The second question is: “What would Hopkins students do instead?” Service should widen students’ perspectives by exposing us to people with very different life experiences. Personal interactions are critical to this. Social science has long shown that face to face conversations are extremely effective at popping the insulated bubble that many of us live our lives inside. A redesigned service program should aim to put Hopkins students in unfamiliar environments and to force us to confront uncomfortable truths about our own privilege.
Because there are uncomfortable conversations that need to happen. We live in a country where dramatic (and increasing) levels of inequality have led to a legal, educational, and labor system that works differently for the haves and have-nots. According to the Federal Reserve, four in ten American families can’t come up with $400 in an emergency, 80 percent of Hopkins families have over $40,000 in disposable income. I think the best way to facilitate personal interactions is by trying to emulate and somewhat expand two existing programs: the elementary school tutoring program and the several yearly visits to Columbus House. These initiatives involve ten students at a time visiting a nearby public school and a New Haven soup kitchen, respectively. While John Anderson, a faculty adviser for community service, told me it would be fairly difficult to dramatically expand the Columbus House visits, he also said the elementary school would love to have more Hopkins students tutor.
Of course, simply expanding these existing programs cannot replace all that much of the 2,000 hours we collectively spend on street corners. I think over the course of the next year, Student Council, in conjunction with the administration and with input from the student body, should try and find ways to put the energy and ability of Hopkins students towards other community service programs that broaden students’ horizons. Starting places could be a potential partnership with New Haven Reads, getting older students involved with Integrated Refugee and Immigrant Services, or, as Takoudes suggested, having students volunteer at the Mobile Pantry. This is not a simple task. Changing the focus of our school’s chief community service initiative would take time and effort. But I believe it’s worthwhile, because, at the moment, the Canned Food Drive is delivering the wrong lessons. It implicitly tells students that, to get things done, you write checks or ask affluent people for money, and you do so without really speaking to actual people in need.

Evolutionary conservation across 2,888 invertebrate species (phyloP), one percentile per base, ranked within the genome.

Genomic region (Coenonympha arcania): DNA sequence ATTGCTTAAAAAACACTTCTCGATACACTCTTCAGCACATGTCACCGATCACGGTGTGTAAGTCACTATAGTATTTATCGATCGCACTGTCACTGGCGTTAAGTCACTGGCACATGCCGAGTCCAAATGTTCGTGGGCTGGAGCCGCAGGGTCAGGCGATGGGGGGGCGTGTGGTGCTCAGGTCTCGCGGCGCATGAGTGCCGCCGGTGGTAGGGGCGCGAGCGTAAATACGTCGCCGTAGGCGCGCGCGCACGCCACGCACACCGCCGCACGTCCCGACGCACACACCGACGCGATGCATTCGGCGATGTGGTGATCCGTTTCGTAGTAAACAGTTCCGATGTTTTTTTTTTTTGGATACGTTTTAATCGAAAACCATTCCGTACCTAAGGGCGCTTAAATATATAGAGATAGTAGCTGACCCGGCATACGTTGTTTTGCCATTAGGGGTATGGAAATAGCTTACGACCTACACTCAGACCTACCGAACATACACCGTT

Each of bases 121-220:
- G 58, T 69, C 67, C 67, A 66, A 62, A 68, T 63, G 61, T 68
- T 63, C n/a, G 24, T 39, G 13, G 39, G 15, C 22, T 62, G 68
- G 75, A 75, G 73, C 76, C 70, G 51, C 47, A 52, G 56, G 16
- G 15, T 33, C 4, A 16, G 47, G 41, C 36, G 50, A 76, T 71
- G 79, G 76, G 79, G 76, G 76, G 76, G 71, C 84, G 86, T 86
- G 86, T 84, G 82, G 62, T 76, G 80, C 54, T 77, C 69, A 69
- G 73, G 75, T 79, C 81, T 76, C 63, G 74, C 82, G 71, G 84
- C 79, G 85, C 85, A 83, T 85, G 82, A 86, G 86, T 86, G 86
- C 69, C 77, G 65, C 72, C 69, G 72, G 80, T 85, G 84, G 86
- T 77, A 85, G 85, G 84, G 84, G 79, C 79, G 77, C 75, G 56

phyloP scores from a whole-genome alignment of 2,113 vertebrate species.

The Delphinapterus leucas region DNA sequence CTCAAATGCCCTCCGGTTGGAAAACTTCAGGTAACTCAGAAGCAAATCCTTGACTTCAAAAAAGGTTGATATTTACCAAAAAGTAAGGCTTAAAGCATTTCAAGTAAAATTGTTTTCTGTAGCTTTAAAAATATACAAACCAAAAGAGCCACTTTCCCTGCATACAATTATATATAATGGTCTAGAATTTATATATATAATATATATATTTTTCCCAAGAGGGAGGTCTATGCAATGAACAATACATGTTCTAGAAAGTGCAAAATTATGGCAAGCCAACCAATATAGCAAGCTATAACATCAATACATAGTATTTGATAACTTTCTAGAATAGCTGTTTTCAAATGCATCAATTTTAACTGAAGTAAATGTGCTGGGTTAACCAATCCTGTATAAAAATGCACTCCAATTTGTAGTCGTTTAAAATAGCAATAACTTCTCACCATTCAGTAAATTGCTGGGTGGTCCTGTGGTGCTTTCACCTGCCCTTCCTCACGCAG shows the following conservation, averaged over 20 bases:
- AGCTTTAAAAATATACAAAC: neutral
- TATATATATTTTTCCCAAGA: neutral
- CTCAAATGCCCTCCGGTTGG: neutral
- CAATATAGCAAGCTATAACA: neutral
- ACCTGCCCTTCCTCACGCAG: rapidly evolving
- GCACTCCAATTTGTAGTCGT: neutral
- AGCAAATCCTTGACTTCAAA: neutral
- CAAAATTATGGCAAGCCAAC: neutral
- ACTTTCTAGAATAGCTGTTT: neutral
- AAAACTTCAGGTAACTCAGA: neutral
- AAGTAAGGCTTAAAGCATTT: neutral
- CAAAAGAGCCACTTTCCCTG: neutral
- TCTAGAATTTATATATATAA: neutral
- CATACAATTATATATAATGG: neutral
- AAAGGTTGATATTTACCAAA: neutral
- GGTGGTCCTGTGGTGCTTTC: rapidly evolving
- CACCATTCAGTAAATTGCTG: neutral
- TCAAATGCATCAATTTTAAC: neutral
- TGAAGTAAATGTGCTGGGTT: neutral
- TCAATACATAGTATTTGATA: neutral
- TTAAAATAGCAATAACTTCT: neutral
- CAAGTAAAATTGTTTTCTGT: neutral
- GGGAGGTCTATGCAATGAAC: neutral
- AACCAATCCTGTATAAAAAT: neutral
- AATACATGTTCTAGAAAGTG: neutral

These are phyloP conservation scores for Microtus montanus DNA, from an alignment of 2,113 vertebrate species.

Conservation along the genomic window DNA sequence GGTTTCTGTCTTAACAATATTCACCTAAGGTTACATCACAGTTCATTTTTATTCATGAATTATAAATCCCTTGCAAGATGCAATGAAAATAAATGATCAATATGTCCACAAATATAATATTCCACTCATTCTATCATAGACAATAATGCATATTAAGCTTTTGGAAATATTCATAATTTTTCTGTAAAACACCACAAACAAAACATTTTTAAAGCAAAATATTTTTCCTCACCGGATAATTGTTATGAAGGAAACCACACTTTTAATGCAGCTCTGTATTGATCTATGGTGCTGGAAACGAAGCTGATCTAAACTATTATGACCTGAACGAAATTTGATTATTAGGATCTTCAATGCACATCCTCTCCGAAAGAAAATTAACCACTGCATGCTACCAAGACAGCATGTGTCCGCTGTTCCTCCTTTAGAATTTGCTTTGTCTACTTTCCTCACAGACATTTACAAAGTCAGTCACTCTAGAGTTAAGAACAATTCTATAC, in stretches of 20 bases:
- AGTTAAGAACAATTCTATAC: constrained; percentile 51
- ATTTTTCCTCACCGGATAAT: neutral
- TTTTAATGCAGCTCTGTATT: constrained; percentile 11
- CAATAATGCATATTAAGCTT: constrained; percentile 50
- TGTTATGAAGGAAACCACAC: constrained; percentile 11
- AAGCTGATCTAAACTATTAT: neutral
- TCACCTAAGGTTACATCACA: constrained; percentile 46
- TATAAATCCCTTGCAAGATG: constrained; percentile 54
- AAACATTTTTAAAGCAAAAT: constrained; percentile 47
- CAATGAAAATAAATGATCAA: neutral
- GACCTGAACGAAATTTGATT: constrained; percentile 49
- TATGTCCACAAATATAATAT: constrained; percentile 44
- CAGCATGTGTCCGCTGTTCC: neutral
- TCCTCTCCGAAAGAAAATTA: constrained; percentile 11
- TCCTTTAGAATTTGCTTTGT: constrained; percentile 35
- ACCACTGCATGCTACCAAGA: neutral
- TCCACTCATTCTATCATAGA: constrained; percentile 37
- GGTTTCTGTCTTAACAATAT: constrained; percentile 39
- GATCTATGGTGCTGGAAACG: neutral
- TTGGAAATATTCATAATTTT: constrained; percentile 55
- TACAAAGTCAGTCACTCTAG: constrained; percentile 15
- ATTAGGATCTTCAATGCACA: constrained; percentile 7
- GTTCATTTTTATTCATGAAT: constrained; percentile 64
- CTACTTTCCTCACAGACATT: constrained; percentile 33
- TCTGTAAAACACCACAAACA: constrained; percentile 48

People love to repeat the line that the purpose of Hopkins is “for the breeding up of hopeful youths,” but cutting off Edward Hopkins’ words there, in my opinion, misses the larger point. Because the actual line tells us the reason for educating us students is “for the public service of the country in future times.” If Hopkins students] are going to be of use in serving the public, we need to have a better understanding of our own fortune. Refocusing some of our community service efforts on person to person experiences is a great way to do that. Contrast a classroom with twenty-five energetic fourth graders and one teacher trying to keep order and your twelve-student math class. It’s difficult to delude yourself into the belief that America is a meritocracy, where individual effort matters more than what family you’re born into.
Up until now, the CFD has been a way to “make a difference” without ever deeply challenging our preconceptions of the world. That’s not right, and it’s why I think some change could be in order.